After a pointless season in 2014, Sauber enjoyed far better fortunes this time around. But the team failed to live up to its early season promise.
Sauber famously took four rostrum finishes in 2012, on virtue of better tyre management than most of its rivals. The results came at a time when ‘cliff, or a sudden drop in tyre-related performance, was a common phenomenon.
Three years later, it was Sauber who came off worse because of this very cliff. Although this time, the slump in performance was due to its inability to keep up to pace with rivals in in-season development race than anything remotely related to the Pirelli rubber.
At the opening round of the season, Sauber got a promising result in form of a fifth place finish for debutant Felipe Nasr. Teammate and ex-Caterham driver Marcus Ericsson also finished in the top 10 to secure a double points finish for the Hinwil-based outfit. Another strong result followed in China, where both Nasr and Ericsson scored points.
However, Sauber’s performance started to dwindle from that point as the team scored only two points over the next six races.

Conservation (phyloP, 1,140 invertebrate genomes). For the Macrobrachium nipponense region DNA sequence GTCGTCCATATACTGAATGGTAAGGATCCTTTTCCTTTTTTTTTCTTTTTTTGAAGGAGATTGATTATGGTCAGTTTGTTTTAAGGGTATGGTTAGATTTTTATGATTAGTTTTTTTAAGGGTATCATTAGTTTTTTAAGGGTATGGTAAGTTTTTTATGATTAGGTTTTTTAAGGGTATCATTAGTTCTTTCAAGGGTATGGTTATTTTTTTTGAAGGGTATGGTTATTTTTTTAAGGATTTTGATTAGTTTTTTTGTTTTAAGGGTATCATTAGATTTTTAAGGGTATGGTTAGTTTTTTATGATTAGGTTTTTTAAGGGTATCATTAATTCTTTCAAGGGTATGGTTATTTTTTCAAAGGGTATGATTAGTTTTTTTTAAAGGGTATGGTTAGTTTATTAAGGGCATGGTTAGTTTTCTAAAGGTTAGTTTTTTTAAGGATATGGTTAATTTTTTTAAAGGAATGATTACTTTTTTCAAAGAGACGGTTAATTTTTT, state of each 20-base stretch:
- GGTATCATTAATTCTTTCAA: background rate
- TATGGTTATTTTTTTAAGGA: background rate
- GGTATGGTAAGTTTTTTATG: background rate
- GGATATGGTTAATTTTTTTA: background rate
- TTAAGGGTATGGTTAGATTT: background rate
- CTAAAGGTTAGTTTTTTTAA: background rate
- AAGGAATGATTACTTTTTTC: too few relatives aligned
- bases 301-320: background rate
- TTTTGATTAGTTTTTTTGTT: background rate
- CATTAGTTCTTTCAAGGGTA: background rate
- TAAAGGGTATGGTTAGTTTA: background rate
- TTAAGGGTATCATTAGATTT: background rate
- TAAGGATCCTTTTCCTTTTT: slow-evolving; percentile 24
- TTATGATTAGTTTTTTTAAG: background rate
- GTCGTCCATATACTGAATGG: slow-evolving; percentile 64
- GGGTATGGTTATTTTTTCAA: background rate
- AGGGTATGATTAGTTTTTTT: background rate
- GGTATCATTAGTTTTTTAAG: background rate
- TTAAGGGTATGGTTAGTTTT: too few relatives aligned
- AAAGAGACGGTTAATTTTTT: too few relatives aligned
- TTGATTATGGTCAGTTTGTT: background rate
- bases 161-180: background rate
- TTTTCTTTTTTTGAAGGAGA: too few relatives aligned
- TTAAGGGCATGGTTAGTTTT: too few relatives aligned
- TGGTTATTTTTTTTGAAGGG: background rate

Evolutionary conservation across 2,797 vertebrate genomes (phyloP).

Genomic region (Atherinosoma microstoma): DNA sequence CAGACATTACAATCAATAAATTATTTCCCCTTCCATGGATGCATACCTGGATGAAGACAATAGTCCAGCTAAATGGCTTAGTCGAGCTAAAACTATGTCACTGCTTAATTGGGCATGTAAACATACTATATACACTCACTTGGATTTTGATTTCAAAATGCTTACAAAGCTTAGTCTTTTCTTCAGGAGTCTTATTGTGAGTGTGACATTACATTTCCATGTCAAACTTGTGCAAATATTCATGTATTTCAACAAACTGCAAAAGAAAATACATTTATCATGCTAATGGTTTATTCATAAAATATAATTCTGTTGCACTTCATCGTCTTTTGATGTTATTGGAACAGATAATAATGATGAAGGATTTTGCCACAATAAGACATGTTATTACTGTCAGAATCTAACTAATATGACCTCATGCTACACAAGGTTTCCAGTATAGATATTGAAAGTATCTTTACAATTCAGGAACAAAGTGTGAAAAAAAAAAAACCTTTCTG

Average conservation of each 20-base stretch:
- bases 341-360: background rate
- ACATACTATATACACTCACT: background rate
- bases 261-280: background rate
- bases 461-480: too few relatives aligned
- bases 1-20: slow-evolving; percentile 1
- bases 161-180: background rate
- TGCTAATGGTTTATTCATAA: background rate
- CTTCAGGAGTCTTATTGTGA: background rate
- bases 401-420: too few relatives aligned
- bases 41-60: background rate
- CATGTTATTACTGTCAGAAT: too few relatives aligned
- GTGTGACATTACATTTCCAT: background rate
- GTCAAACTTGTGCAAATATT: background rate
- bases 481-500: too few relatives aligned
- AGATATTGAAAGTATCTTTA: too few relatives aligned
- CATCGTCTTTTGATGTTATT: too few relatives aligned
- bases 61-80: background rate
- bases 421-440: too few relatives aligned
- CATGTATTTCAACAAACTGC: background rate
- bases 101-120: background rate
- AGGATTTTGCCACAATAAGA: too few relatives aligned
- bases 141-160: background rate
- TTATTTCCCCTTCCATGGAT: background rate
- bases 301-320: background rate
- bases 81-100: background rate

In fact, the only other noteworthy result during the rest of the year came in Russia where Nasr piloted the C34 to a sixth place finish.
However, if you look at the broader picture, it wasn’t exactly a poor season for Sauber. After scoring a duck in 2014, it desperately needed a good year to combat growing financial issues.
And that’s what it managed, scoring 36 points and finishing eighth in the championship, ahead of McLaren. Sauber took direct benefits from the leapways Ferrari managed over the winter in respect of the power unit, while its own chassis was a step forward over the predecessor.
Nasr, one of the unsung heroes of the year, finished ahead of Carlos Sainz in the standings, despite the Spaniard being equipped with a better car. Although it could be argued that Sainz’s season was marred with reliability issues.
What lies ahead?
Over the coming years, Sauber would be hoping to recover from its lower-midfield position and challenge for podiums again. But financial constraints won’t make it an easy task.
For if the team has requisite funds, it can exploit its advance facilities to the utmost level and no longer be dependent on pay drivers to make it ends meet. Although Nasr has proved that he’s an excellent driver and can seize every opportunity that comes his way, doubts still remain over Ericsson’s capability behind the wheels after another uninspiring year.
By Rachit Thukral